There is a common misconception in the general community that people who file for bankruptcy are deadbeats, responsible (if not the cause) of their financial misfortune. “They should plan better,” or “They should live within their means,” or “Why don’t they just pay their bills like the rest of us” are some of the disparaging comments I’ve heard.
While everyone agrees that planning, living within one’s means, and paying bills are good things, sometimes bad things happen to good people, and despite proper planning, frugal money management, and a strong desire to pay your bills, you just can’t.
What happened to Kathleen Aldrich is a good example.
An article on MSNBC talks about Ms. Aldrich, who did everything right, and still ended up filing for Chapter 7 bankruptcy. She raised three kids as a single mom. She worked hard for years. She had good jobs. She paid her bills. She lived in a nice house and drove a nice car. She had a decent credit rating. She had health insurance. But two bouts with ovarian cancer left her with no choice but to file for bankruptcy.
Dr. Deborah Thorne of Ohio University. the co-author of a widely quoted 2005 study that found medical bills contributed to nearly half of the 1.5 million personal bankruptcies filed in the U.S. each year, said that Aldrich’s situation is “asinine” but increasingly common. In fact, it’s gotten even worse in the past two years.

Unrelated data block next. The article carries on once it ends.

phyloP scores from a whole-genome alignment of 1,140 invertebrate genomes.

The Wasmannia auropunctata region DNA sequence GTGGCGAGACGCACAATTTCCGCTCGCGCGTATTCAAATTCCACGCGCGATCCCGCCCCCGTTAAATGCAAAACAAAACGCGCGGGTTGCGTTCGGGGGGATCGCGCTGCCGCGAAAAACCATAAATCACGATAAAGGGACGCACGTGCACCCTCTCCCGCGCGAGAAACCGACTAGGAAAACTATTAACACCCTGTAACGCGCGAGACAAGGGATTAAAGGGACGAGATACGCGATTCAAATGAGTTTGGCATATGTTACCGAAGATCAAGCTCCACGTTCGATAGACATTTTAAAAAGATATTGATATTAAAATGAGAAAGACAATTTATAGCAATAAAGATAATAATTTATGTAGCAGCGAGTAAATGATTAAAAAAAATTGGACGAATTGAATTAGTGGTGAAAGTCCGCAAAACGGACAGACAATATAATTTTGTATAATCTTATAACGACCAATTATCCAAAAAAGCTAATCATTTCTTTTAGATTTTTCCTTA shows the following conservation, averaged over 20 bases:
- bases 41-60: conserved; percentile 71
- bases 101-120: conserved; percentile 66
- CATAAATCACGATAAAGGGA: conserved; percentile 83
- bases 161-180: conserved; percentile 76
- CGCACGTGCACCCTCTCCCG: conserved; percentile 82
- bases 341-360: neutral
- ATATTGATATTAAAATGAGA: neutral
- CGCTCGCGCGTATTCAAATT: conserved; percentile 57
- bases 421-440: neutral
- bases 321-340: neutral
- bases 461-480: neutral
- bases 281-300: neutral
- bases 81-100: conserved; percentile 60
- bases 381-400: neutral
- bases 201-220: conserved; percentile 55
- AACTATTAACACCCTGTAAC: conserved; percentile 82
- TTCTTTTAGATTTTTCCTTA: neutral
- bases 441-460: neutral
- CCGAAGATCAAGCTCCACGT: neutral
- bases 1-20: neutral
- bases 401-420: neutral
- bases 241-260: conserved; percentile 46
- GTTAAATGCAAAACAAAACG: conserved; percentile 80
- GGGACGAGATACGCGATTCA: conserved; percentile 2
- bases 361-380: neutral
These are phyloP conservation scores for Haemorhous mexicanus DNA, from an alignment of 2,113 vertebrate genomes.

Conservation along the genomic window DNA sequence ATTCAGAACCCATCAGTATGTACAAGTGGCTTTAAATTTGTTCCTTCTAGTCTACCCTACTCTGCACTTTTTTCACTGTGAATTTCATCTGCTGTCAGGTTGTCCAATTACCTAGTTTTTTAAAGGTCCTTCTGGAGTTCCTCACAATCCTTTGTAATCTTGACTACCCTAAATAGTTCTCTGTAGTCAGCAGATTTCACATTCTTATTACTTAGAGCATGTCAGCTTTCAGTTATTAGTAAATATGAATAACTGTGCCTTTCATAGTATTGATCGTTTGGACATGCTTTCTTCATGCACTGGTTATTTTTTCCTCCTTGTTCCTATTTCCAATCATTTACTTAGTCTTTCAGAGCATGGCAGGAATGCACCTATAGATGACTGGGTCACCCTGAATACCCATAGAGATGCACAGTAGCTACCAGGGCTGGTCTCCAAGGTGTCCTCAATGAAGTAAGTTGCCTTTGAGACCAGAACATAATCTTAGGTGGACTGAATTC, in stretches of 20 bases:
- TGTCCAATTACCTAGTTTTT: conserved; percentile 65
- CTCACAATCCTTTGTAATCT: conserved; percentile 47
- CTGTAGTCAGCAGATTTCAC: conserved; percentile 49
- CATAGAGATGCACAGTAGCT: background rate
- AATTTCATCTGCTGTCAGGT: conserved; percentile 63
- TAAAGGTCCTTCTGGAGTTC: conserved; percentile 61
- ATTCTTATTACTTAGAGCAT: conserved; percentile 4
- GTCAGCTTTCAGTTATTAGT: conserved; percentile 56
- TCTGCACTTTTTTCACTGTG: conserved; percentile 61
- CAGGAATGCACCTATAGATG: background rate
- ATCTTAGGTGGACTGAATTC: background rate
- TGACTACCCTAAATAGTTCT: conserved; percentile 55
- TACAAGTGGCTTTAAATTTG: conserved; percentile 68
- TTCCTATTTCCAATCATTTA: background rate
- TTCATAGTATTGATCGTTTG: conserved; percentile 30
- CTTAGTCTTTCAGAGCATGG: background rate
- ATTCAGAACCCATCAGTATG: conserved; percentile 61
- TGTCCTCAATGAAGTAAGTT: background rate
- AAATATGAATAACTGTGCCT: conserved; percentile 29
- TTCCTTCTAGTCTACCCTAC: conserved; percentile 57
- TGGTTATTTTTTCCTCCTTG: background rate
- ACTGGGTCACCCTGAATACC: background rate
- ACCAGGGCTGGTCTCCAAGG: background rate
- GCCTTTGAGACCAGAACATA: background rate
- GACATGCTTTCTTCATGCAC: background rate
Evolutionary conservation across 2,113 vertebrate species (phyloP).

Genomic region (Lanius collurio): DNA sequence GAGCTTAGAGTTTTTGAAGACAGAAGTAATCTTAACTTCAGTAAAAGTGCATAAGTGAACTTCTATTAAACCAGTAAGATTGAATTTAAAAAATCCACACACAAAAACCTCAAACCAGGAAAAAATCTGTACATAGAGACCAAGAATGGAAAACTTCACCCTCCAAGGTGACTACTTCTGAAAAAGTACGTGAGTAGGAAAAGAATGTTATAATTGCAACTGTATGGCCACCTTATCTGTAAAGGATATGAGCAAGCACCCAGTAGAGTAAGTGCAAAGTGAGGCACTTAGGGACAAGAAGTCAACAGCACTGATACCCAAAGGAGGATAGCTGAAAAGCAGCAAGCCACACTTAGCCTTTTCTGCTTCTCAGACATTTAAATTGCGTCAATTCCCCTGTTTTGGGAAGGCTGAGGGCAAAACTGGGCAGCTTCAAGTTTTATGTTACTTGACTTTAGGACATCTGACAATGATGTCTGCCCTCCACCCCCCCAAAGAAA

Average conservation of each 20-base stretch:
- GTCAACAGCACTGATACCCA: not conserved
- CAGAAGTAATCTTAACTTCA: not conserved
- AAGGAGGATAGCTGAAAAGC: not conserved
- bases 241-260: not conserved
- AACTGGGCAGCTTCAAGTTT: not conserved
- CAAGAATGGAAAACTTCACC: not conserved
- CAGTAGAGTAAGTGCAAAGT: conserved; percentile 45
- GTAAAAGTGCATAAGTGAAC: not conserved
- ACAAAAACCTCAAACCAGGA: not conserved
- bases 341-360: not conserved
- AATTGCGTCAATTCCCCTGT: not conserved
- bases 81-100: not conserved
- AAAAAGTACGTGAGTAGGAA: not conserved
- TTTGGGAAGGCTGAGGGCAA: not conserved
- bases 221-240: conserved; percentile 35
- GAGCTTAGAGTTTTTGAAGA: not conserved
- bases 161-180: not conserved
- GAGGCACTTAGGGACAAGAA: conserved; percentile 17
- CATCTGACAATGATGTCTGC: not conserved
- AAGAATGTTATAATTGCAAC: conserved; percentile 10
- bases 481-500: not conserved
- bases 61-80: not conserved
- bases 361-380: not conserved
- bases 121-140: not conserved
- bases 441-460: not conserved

Bankruptcy in the light of large medical bills is “unfortunately the only choice many people have,” she said. “They will never in their lifetimes pay them off.
“To talk with these people again and again is so frustrating. They’re such thoughtful, kind folks who are being set up by the system we have now. What’s most appalling is they’re ashamed.”
Like Aldrich, Thorne said, three-quarters of the individuals in the study who declared bankruptcy because of health problems were insured.